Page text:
Another lovely example of artist’s home studio space with a portable easel and lots of table space.

2. Choosing Your Storage & Tools

Consider using a trolley on wheels which has multiple drawers. This allows you easy access to a multitude of supplies without them taking up an enormous amount of space. Similarly, an expanding toolbox (like a fishing tackle box) is a handy method of storing  smaller supplies. Another option is to use a nearby closet or cupboard as your storage space. I currently use one side of the entertainment unit’s drawers and you would never know from sight alone.

If you’re working in your dining room or at the end of a table, consider using a table top easel. These are great when you don’t have space for a standing easel.

When using a dark corner or an area with low light, consider buying a daylight lamp or bulb for your space. Simply install the bulb in a nearby lamp or use an easel lighting attachment.

With nearby wall space, you can hang rows of string from nails and use pegs to hold paintings that are drying or those that you simply wish to keep within your sight through the creation process. Being surrounded by your own work is also a great way to inspire yourself and stay focused.

If you’re worried about destroying floor finishes (i.e. carpet or tile), decorator’s drop cloths are cheap and offer an easy solution to keeping the floor clean. When done, these cloths fold easily and can be placed within one of your trolley drawers.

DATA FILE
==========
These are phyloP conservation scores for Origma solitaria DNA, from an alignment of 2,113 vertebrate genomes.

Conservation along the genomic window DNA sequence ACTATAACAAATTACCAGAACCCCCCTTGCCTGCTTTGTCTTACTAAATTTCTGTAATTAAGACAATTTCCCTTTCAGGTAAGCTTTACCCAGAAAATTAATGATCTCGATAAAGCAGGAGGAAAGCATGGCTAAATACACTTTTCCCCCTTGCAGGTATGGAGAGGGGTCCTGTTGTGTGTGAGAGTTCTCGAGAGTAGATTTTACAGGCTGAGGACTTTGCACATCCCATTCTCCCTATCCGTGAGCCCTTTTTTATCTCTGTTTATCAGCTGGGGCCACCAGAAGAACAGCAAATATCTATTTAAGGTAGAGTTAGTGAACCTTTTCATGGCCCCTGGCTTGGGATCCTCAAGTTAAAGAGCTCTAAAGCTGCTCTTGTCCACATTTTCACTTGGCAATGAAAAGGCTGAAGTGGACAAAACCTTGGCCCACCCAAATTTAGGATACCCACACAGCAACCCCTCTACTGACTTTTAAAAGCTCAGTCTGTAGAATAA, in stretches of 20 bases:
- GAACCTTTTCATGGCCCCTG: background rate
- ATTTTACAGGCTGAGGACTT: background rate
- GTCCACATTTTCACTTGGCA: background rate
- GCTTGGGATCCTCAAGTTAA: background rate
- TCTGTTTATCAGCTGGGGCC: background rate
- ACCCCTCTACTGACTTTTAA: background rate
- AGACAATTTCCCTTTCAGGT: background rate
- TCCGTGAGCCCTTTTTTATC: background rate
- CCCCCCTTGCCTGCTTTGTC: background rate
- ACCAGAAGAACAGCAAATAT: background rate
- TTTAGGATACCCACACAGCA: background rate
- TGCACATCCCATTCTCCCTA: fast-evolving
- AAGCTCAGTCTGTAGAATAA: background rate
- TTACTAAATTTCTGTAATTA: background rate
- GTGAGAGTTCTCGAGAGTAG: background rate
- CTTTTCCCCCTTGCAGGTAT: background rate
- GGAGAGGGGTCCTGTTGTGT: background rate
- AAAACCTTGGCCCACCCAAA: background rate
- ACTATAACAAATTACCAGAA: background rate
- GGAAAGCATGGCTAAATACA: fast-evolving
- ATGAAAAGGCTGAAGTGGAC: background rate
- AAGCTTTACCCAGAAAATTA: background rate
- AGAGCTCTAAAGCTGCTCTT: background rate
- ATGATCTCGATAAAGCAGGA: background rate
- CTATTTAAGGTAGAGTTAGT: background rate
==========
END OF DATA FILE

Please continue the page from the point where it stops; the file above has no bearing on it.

3. Don’t Be a Hoarder

It also helps to be a little cutthroat when it comes to the hoarding of supplies and materials. I try to stay really lean in terms of paper, sketch books, paints etc. This helps to reduce over spending on art supplies while ensuring not to overcrowd your workspace.

4. Discipline & Focus

Last but least, to truly realize your potential, it will require discipline and focus. There may be many distractions around you such as chores, electronics etc. that will be vying for your attention. Be mindful of this. You owe it to yourself and your work to make the most of your time when in your creative space.

You’re Creative Space is Waiting to be Discovered

I hope this helps you to generate ideas if you don’t have a studio or a lot of room to make your art. Do not let the lack of an art studio space stop you from creating. There are always workarounds, and while they aren’t always ideal, they can be enough to keep you going while you work towards something more suitable. Creating without an art studio is possible!

It’s amazing how when you make a decision, like giving art space and time in your life, however small right now, creative solutions present themselves to you and opportunities start to show up!

Repurposed Closet Space (Before)
Repurposed Closet Space (After)

Check out this before and after comparison of Yvette Miller’s beautiful space! Yvette converted a closet space to an amazing little sanctuary (@yvettemillerlondon)

Comments (02)

  1. J.desire
    April 28, 2020

    Thanks again for the feature. Such a good article which I think will help many creatives!

    Reply